Treatment Approaches in Non-Melanoma Skin Cancers - Episode 7
Dr Bakst comments on radiation treatment therapies and the standard of care for cutaneous squamous cell carcinoma.
Glenn J. Hanna, MD: Thinking about leading the patient in the clinic, let’s turn to Dr Bakst and ask the question. Radiation is important for most cutaneous skin. There’s the question of adjunct radiation and what features would drive you to consider that a patient would have surgery before or after they would need it, or the definitive radiation in lieu of surgery sometimes with some sensitization using a systemic therapy. Walk us through what you’re thinking about when deciding or a recommendation about radiation for cutaneous squamous cell carcinoma.
Richard Bakst, MD: In the definitive setting, we have to think about who’s resectable and who’s not. If you have disease with perineural tumor spread, and you’re not going to obtain negative margins, you have to chase the nerve back to the base of skull. I’m not sure what surgery could achieve in those cases. Obviously, it’s important to discuss that with your head-and-neck surgeon, but those procedures could be quite morbid. As Dr [Kevin] Emerick said, you’re going to have to sacrifice the facial nerve to clear the margins. That’s when we begin to think about shifting to a radiation-based approach, with or without systemic therapy. Obviously, we also see these very nasty large ulcerative lesions that are bleeding in someone who’s older and not medically fit for surgery. Those are also very good cases for definitive radiation.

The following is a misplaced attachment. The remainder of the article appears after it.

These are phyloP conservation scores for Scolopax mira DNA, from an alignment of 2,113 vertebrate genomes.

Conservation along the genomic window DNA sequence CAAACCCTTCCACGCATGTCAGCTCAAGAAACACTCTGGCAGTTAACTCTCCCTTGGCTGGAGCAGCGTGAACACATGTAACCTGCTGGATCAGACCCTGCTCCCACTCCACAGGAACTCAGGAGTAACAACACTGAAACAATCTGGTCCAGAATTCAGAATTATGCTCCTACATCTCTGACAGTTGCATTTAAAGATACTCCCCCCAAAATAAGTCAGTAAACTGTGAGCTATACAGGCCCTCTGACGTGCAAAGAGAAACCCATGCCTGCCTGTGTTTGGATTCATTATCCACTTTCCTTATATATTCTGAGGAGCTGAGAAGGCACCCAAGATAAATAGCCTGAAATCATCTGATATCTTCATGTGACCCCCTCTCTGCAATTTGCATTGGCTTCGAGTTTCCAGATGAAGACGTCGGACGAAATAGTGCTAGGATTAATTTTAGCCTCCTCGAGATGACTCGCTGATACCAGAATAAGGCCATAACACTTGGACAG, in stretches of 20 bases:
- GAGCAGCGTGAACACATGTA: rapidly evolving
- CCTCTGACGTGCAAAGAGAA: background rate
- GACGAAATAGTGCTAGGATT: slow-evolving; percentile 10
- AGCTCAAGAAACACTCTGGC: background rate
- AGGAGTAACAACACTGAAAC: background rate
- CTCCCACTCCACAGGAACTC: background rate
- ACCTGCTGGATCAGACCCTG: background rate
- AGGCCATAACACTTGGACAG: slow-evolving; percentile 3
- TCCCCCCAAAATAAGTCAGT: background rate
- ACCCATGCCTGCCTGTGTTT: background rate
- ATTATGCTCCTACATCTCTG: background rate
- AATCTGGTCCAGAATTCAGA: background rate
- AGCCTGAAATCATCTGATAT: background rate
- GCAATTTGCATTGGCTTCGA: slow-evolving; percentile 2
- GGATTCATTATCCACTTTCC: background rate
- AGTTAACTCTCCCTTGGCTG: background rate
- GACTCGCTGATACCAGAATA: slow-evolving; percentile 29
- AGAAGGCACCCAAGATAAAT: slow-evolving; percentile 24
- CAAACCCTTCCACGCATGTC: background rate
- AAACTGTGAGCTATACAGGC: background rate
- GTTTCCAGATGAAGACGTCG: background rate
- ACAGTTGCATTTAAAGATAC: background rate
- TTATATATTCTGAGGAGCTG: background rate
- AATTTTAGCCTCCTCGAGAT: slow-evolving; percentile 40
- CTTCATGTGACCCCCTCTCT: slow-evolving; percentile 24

In the adjuvant setting, we see 2 flavors. One is from the dermatologic surgeons, who may do Mohs. They realize they have to keep going deeper to clear. Ultimately, they never clear the margin, and they’re concerned, so they send them to us. Truthfully, those cases are a little harder to interpret because we’re getting an idea of what the actual path showed to be difficult. And there, the art lies in the conversation: what did they see and what were they concerned about? Things like that. In a true oncological resection, we think about traditional risk factors, perineural invasion, lymphovascular invasion, the number of nodes, the depth of invasion. All those factored into high-risk profiles, and we make it adjuvant.
This transcript has been edited for clarity.